When a young couple first toured their new Shingle-style house in McLean, they immediately knew it was a perfect fit. They loved the open floor plan, crisp millwork and kitchen overlooking the family room and backyard—an ideal set-up for keeping an eye on their five-year-old daughter and toddler twins.
Soon after purchasing the 7,000-square-foot property, however, they realized that the home’s openness was a mixed blessing: Noises echoed through the rooms like a cavern. “As beautiful and spacious as it was,” observed the wife, “we knew it would take a lot to make it feel cozy.”
As fate would have it, the owners had just finished decorating their home in Alexandria’s Belle Haven when they decided to move to McLean to eliminate the husband’s lengthy commute to his Tysons Corner commercial real estate office. Working with the Alexandria, Virginia, design firm Madigan | Schuler, the couple had assembled an impressive collection of furniture that reflected their shared style—a mix of new and vintage pieces and “found” treasures. While they were very happy with the results, the timeframe of the move meant that they would have to find another interior designer to build on their collection and adapt it to their new home.
They turned to Marika Meyer, who took on the challenges of bringing the rooms down to scale and infusing the house with her clients’ character and personality. “The home was built on spec with vast, open spaces and large expanses of neutral drywall, which made it feel cold and impersonal,” she recalled. “Even though it had a significant presence, it had to be a family home. Our goal was to create that warmth.”
After completing a furniture plan and upgrading lighting throughout the home, Meyer set to work softening the existing millwork and applying “layers” of textiles, art and accessories. In the principal rooms, she deftly combined natural-fiber Conrad shades with luxurious drapes to tame the massive window casings without blocking natural light. Tricks of the eye—such as reducing the size of the area rug in the “monster” of a family room—made rooms feel more intimate.
In the foyer, Meyer covered the walls above the wainscot in creamy silk-linen wallpaper by Kneedler Fauchére. “It’s so subtle,” said the wife, a communications consultant, “but that little bit of fabric on the walls softens the sound and adds interest.” Pairing an antique mirror with a lacquered red chair and weathered cypress stools from West Elm created an unexpected “high-low” mix.
“We played with accessories and art,” said Meyer. “On a console like this, you can also accessorize seasonally, in spring doing a beautiful cachepot of hydrangea or in winter, holly or rosemary plants.”
More wallpaper—a Stroheim & Romann toile—sets the tone in the wife’s office. Though the builder called it a library, “there was no place to put a book,” Meyer recalled. So she designed custom built-ins that display her client’s favorite accessories while concealing equipment and files. A high-gloss Farrow & Ball paint in putty gray and drapes and carpet in geometric patterns play off the sleek oval desk that belonged to the owner’s grandmother. “The office is a very fine balance between feminine and masculine elements,” Meyer remarked. “It’s not ‘girlie-girl’ by any means, but she loves to dress up. It’s so reflective of her.” The husband’s home office occupies an open space on the second floor; Meyer also designed his elaborate wine cellar/cigar room on the lower level, where there is plenty of space for the kids’ playroom and casual entertaining.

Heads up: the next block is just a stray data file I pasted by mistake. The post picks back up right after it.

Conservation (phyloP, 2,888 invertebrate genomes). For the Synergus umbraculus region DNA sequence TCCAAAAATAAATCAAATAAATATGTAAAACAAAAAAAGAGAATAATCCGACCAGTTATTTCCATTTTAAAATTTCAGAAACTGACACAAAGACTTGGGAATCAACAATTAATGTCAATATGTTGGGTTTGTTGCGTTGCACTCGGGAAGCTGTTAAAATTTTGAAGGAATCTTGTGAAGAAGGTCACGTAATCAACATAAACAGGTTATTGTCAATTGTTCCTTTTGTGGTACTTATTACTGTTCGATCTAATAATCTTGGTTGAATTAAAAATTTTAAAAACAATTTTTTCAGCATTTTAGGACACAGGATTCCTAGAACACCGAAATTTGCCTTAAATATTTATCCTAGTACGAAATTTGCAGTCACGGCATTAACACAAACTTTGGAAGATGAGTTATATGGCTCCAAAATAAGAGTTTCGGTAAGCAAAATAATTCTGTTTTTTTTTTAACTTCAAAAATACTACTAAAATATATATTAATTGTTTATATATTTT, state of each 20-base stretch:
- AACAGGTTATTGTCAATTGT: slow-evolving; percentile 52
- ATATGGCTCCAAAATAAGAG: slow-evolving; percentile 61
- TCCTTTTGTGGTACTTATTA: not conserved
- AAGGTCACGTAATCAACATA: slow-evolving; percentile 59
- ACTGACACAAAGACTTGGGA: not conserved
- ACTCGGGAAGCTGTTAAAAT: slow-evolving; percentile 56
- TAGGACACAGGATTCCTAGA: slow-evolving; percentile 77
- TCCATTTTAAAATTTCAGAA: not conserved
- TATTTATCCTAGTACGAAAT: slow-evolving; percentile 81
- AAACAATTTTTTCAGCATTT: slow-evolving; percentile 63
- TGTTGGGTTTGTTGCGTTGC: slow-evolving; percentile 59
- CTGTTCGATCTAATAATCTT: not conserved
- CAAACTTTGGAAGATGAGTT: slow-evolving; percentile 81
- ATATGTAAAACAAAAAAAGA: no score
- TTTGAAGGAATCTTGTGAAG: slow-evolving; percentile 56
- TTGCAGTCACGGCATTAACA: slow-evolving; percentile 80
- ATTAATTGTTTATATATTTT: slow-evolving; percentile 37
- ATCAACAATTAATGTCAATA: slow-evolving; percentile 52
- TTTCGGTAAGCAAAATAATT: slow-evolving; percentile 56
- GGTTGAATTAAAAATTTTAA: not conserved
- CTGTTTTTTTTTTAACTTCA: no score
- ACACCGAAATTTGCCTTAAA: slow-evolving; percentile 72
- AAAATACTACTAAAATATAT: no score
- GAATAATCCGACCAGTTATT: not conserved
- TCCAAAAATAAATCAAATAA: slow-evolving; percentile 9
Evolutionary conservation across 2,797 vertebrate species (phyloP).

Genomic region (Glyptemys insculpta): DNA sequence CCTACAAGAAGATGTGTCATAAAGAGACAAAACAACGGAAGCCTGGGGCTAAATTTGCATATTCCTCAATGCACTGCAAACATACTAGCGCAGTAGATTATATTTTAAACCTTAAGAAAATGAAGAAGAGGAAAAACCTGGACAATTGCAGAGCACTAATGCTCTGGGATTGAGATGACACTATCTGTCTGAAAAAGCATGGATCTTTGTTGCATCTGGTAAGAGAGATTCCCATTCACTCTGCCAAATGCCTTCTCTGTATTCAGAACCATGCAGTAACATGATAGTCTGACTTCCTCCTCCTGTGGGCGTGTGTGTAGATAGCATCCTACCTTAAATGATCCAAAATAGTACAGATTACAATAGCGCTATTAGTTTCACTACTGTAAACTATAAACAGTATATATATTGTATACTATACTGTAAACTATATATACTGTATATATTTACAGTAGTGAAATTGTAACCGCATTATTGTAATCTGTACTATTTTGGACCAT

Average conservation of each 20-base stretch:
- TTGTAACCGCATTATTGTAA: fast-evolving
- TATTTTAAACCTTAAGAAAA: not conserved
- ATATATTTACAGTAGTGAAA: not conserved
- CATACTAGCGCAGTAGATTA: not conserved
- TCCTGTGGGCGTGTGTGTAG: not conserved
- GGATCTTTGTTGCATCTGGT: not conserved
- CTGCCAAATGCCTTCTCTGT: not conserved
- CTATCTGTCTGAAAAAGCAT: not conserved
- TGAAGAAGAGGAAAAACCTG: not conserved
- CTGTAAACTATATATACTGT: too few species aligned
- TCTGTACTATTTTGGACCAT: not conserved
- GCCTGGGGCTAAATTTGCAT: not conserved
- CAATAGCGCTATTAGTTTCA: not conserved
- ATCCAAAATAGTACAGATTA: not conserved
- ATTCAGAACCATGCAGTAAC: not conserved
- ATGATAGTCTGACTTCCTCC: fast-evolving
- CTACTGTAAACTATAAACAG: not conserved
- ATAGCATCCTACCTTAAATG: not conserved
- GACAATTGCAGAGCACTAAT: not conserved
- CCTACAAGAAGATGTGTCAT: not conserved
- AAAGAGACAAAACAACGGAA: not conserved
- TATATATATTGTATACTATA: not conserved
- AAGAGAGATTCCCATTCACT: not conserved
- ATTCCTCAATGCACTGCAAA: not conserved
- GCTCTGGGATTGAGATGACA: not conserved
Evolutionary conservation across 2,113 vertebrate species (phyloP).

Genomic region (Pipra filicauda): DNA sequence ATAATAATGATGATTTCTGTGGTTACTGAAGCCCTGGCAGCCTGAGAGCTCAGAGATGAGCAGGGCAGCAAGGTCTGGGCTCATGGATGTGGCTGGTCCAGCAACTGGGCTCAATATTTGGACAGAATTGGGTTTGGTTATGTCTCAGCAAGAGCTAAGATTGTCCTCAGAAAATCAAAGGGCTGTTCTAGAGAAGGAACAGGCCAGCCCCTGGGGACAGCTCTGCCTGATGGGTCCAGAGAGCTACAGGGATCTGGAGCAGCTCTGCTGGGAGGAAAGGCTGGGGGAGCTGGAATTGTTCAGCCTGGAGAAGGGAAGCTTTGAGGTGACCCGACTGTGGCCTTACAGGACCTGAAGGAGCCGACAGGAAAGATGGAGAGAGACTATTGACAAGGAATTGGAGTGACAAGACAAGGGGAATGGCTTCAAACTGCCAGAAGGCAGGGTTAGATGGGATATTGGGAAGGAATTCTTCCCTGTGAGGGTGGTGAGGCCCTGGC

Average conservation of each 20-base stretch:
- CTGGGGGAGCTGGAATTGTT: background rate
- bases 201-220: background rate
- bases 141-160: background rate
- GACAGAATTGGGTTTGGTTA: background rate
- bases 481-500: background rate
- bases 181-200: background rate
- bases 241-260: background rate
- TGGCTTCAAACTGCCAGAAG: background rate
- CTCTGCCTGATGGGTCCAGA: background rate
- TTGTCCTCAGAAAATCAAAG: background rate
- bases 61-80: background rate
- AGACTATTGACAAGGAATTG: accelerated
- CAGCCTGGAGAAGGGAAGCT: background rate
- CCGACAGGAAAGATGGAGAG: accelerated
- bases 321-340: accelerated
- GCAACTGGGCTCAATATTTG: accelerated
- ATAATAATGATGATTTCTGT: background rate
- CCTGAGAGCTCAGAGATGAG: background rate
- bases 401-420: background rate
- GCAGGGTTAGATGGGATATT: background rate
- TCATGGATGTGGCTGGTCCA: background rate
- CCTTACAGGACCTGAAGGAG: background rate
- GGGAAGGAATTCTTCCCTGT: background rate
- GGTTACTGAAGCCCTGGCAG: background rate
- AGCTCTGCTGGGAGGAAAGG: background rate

Meyer tweaked some of the home’s original details that didn’t reflect her clients’ aesthetic. In the kitchen, for example, she replaced an ornamental backsplash with simple white subway tile, incorporating a herringbone motif above the range. “I’m always making a case for simplicity,” Meyer said. “At the end of the day, you want your kitchen to feel clean and organized. Enough clutter comes in on a day-to-day basis that I like to keep the backdrop simple.” She also traded the builder’s light fixtures for custom pendants and a rubbed-bronze fixture to better illuminate the island and breakfast table, respectively.
The layered effect is most pronounced in the living and dining rooms, which face each other off the main entry. Grasscloth wallcoverings, sisal rugs, Conrad shades and Schumacher drapes envelop guests in rich textures. A beautiful hand-carved mirror hangs in the dining room; the husband’s father picked it up when a neighbor in Pittsburgh discarded it decades ago. “It’s funny how little found things can really be show-stoppers,” said Meyer.
The master bedroom—one of the largest the designer had ever seen—was softened by crisp Roman shades and voluminous Schumacher drapes that wrap around two walls. Large chests and tufted armchairs flank the bed while vintage glass lamps in chartreuse, discovered by the wife at Sixteen Fifty Nine, provide a pop of color.
Such finds—along with the couple’s well honed collection of art—impart an edgy, unexpected vibe to the interiors. “One of the really key elements here was pulling in vintage pieces that bring uniqueness to the space,” Meyer explained. “That’s something I try to do in most of our work. I’m always happy to go to 14th Street or to New York to see what original, one-of-a-kind pieces we can pull in. It creates a personal, character-driven space.”
Photographer Angie Seckinger splits her time between Potomac, Maryland, and her home in Spain.
INTERIOR DESIGN: MARIKA MEYER, Marika Meyer Interiors, Bethesda, Maryland. CONSTRUCTION: EDWIN JORAE, CODA Construction, McLean, Virginia.